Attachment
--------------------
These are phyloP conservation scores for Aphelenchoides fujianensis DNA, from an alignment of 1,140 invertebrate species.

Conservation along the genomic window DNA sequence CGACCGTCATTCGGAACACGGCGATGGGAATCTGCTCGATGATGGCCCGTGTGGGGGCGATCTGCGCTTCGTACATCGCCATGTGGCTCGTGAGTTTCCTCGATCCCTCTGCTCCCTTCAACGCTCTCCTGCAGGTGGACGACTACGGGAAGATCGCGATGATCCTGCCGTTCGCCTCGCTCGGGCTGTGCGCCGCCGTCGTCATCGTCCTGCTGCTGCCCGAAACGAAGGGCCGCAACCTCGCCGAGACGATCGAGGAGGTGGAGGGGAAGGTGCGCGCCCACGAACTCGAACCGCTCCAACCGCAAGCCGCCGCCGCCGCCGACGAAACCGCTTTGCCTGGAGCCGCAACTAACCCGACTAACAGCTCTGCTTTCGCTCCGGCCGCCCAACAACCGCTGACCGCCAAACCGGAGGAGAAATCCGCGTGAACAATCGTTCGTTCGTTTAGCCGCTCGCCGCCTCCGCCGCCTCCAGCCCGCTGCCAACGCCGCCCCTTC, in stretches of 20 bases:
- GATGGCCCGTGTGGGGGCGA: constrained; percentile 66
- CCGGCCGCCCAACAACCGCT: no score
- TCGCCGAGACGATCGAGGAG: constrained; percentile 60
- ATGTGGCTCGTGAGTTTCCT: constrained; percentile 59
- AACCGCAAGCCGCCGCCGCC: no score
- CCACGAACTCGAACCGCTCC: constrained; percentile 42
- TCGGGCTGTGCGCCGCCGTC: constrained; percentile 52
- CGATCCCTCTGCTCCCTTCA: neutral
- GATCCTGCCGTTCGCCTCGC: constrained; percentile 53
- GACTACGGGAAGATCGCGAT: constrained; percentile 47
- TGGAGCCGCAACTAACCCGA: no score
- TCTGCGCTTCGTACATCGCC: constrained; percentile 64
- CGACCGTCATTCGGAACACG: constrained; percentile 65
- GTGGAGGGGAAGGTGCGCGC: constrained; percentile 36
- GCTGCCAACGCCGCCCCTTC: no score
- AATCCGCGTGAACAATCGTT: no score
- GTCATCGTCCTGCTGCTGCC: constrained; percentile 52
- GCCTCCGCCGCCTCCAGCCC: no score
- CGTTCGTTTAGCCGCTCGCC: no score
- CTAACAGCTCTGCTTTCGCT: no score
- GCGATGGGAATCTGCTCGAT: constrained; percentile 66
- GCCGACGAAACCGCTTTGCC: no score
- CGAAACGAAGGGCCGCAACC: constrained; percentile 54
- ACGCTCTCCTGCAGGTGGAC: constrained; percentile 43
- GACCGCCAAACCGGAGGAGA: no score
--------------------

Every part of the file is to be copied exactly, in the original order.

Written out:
These are phyloP conservation scores for Aphelenchoides fujianensis DNA, from an alignment of 1,140 invertebrate species.

Conservation along the genomic window DNA sequence CGACCGTCATTCGGAACACGGCGATGGGAATCTGCTCGATGATGGCCCGTGTGGGGGCGATCTGCGCTTCGTACATCGCCATGTGGCTCGTGAGTTTCCTCGATCCCTCTGCTCCCTTCAACGCTCTCCTGCAGGTGGACGACTACGGGAAGATCGCGATGATCCTGCCGTTCGCCTCGCTCGGGCTGTGCGCCGCCGTCGTCATCGTCCTGCTGCTGCCCGAAACGAAGGGCCGCAACCTCGCCGAGACGATCGAGGAGGTGGAGGGGAAGGTGCGCGCCCACGAACTCGAACCGCTCCAACCGCAAGCCGCCGCCGCCGCCGACGAAACCGCTTTGCCTGGAGCCGCAACTAACCCGACTAACAGCTCTGCTTTCGCTCCGGCCGCCCAACAACCGCTGACCGCCAAACCGGAGGAGAAATCCGCGTGAACAATCGTTCGTTCGTTTAGCCGCTCGCCGCCTCCGCCGCCTCCAGCCCGCTGCCAACGCCGCCCCTTC, in stretches of 20 bases:
- GATGGCCCGTGTGGGGGCGA: constrained; percentile 66
- CCGGCCGCCCAACAACCGCT: no score
- TCGCCGAGACGATCGAGGAG: constrained; percentile 60
- ATGTGGCTCGTGAGTTTCCT: constrained; percentile 59
- AACCGCAAGCCGCCGCCGCC: no score
- CCACGAACTCGAACCGCTCC: constrained; percentile 42
- TCGGGCTGTGCGCCGCCGTC: constrained; percentile 52
- CGATCCCTCTGCTCCCTTCA: neutral
- GATCCTGCCGTTCGCCTCGC: constrained; percentile 53
- GACTACGGGAAGATCGCGAT: constrained; percentile 47
- TGGAGCCGCAACTAACCCGA: no score
- TCTGCGCTTCGTACATCGCC: constrained; percentile 64
- CGACCGTCATTCGGAACACG: constrained; percentile 65
- GTGGAGGGGAAGGTGCGCGC: constrained; percentile 36
- GCTGCCAACGCCGCCCCTTC: no score
- AATCCGCGTGAACAATCGTT: no score
- GTCATCGTCCTGCTGCTGCC: constrained; percentile 52
- GCCTCCGCCGCCTCCAGCCC: no score
- CGTTCGTTTAGCCGCTCGCC: no score
- CTAACAGCTCTGCTTTCGCT: no score
- GCGATGGGAATCTGCTCGAT: constrained; percentile 66
- GCCGACGAAACCGCTTTGCC: no score
- CGAAACGAAGGGCCGCAACC: constrained; percentile 54
- ACGCTCTCCTGCAGGTGGAC: constrained; percentile 43
- GACCGCCAAACCGGAGGAGA: no score